Posted on Wednesday, Oct. 11, 2017 at 11:30 am
So far this week, we’ve discussed how every second counts – find 2 ways out and how to make a home fire escape plan.
Now it’s important to practice your escape plan!
First of all, has your household decided on a safe meeting spot outside the home? Your meeting spot should be in the front of the home and should be a spot that remains constant regardless of other circumstances.
Examples of good meeting spots are:
- By a tree
- By a mailbox
- By a neighbor’s house
- By any object that will not change locations from day to day.
Examples of poor meeting spots are:
- By a car
- By a lawn decoration
- By any object that might not be there when you need it.
What if you live in a tall building, like an apartment complex?
Be sure you do the following:
- Know your building’s evacuation plan. It should be posted in places where all residents can see and review it, and building management should hold a fire drill at least once a year. Be sure to participate!
- Identify all exits in your building, and if you’re using an escape planning grid, mark them on your escape plan. Make sure you mark the various stairways too, in case one is blocked by fire.
- Never use the elevator. Always use the stairs to get out. Make sure you practice using the stairs as part of your escape plan. If someone in your household has difficulty climbing down stairs, make sure to incorporate a contingency for this into your plan.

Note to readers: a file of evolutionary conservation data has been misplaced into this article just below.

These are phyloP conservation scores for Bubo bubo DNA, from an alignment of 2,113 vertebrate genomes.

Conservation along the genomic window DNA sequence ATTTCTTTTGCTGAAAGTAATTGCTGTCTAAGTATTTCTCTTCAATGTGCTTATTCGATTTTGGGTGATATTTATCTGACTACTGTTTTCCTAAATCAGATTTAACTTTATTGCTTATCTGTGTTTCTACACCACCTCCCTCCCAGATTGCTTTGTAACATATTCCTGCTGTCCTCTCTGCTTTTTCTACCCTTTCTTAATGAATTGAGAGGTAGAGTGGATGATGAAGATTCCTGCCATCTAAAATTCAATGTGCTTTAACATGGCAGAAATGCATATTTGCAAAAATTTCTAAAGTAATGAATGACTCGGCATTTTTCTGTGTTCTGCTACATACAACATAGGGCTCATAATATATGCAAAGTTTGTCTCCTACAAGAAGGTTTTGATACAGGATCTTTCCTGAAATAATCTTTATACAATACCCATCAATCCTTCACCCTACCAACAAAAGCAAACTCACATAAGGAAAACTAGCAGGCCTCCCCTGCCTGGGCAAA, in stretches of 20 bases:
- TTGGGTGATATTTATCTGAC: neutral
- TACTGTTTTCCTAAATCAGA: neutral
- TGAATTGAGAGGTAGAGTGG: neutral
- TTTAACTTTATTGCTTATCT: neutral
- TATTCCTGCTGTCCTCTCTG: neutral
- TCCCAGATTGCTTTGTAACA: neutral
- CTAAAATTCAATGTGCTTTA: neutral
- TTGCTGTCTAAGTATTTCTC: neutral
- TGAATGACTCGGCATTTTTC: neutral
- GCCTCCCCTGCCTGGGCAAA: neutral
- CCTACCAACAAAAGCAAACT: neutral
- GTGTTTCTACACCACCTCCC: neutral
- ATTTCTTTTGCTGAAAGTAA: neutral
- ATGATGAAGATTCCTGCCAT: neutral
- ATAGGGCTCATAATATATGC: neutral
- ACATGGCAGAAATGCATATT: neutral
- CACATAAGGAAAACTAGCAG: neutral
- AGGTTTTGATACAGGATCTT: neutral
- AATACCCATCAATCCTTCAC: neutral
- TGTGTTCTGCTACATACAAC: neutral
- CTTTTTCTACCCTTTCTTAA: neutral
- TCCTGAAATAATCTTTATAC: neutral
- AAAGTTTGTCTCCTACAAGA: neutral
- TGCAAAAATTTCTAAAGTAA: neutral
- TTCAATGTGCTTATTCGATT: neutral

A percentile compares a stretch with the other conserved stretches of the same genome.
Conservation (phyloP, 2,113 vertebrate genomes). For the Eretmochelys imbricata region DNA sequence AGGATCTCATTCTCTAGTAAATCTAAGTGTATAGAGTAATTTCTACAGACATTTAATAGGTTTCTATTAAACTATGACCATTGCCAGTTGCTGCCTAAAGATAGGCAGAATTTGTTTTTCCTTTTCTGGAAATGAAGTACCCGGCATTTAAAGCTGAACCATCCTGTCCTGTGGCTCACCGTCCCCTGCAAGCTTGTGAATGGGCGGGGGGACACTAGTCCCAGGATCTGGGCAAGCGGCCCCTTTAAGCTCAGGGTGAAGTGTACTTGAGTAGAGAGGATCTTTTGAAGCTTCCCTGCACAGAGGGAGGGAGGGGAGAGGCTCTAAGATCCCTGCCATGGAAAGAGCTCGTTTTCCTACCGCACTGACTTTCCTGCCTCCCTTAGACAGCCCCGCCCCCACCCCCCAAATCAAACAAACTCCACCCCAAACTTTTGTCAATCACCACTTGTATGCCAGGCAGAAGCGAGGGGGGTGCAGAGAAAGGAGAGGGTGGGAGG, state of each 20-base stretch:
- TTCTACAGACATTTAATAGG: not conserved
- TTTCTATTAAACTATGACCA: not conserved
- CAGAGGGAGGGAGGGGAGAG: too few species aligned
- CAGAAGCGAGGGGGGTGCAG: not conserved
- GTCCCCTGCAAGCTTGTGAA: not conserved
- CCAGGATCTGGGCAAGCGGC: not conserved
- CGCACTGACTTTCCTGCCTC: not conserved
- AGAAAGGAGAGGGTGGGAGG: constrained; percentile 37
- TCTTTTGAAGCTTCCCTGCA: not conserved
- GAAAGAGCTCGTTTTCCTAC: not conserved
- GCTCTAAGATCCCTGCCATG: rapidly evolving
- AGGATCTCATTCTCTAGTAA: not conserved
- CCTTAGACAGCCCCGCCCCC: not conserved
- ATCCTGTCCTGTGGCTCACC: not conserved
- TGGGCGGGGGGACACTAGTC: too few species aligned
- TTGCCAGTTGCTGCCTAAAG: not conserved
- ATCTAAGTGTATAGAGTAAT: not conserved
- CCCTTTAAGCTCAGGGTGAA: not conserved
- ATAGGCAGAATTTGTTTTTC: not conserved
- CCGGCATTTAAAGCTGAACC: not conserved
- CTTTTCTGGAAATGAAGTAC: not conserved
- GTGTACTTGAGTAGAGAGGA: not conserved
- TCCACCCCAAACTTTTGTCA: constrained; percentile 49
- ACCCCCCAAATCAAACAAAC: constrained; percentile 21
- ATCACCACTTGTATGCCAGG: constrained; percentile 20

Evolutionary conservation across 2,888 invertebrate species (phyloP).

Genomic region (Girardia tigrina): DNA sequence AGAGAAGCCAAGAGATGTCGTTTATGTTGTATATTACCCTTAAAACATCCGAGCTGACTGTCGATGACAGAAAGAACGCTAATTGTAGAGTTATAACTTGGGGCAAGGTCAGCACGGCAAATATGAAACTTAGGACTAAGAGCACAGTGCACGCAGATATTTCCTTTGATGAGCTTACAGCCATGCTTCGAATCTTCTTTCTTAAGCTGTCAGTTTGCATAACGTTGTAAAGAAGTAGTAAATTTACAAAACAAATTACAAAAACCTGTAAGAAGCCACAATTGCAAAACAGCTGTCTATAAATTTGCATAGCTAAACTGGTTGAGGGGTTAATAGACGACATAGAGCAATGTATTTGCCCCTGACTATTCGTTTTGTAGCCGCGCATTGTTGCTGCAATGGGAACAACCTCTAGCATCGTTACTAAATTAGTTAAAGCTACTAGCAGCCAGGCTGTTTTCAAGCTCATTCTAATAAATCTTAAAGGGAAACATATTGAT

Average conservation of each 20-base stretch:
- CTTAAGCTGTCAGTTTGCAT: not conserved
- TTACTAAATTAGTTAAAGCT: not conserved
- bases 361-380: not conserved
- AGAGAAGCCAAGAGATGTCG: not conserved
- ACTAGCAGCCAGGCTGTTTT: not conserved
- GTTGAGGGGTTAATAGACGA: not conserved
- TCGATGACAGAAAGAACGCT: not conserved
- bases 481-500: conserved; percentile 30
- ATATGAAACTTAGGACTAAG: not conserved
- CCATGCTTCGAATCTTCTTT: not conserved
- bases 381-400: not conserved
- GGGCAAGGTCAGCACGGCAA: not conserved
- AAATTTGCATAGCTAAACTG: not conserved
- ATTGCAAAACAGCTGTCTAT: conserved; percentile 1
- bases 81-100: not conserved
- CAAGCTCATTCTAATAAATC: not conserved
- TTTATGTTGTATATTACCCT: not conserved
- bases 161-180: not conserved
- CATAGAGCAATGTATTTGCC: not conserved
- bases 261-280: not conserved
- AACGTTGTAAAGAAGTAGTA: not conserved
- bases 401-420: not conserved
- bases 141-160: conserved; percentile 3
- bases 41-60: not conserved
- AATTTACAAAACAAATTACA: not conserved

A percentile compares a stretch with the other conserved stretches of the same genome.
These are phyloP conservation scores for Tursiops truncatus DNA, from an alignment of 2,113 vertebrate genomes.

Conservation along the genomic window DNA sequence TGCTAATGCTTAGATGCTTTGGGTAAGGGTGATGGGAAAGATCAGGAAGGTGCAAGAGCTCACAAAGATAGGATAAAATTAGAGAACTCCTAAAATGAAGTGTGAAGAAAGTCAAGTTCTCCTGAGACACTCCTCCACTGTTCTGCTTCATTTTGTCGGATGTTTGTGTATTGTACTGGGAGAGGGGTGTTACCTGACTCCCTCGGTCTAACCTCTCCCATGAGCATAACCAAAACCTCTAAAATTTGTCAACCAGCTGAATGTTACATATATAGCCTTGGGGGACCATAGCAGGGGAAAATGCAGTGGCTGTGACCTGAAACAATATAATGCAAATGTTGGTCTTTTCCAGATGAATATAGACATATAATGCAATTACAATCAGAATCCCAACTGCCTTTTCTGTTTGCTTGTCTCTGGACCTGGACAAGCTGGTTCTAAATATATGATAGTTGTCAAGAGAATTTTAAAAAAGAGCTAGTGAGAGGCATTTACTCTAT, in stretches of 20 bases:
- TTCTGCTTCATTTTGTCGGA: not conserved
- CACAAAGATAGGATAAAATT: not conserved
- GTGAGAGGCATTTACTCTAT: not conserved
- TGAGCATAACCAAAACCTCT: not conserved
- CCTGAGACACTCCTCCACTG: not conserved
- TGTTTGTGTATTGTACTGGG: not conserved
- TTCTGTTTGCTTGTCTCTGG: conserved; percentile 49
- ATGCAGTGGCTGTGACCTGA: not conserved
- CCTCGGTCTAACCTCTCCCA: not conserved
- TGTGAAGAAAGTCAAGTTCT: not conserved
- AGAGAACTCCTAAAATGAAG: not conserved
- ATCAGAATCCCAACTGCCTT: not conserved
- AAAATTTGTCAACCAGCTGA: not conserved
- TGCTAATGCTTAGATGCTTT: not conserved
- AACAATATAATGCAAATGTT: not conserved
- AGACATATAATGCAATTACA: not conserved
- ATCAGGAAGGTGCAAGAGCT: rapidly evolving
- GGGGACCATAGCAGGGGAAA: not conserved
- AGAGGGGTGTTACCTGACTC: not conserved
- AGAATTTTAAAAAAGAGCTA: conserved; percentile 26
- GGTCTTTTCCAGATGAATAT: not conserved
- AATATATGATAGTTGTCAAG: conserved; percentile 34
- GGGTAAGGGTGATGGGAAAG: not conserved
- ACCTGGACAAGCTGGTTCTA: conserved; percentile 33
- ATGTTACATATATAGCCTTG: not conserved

- Stay low! Smoke from fire is toxic and deadly. When you hold your fire drill, everyone should practice getting low and going under the smoke to the exit. If all stairwells are filled with smoke, stay in your apartment and wait for firefighters.
- Seal yourself in for safety. If you can’t exit your building due to smoke or fire, call 911 to report your exact location and gather in a room with a window to await the Fire Department’s arrival. Close all doors between you and the fire. Use duct tape or towels to create a seal around the door and over air vents in order to keep smoke from coming in.
- Stay by the window. If possible, you should open your windows at the top and the bottom to get fresh air in. Don’t break the window – if smoke enters the room from the outside of the building, you won’t be able to protect yourself.
- Signal to firefighters. Wave a flashlight or light-colored cloth at the window to let the fire department know where you’re located.
Practice your escape plan regularly so everybody knows exactly what to do in a real emergency!
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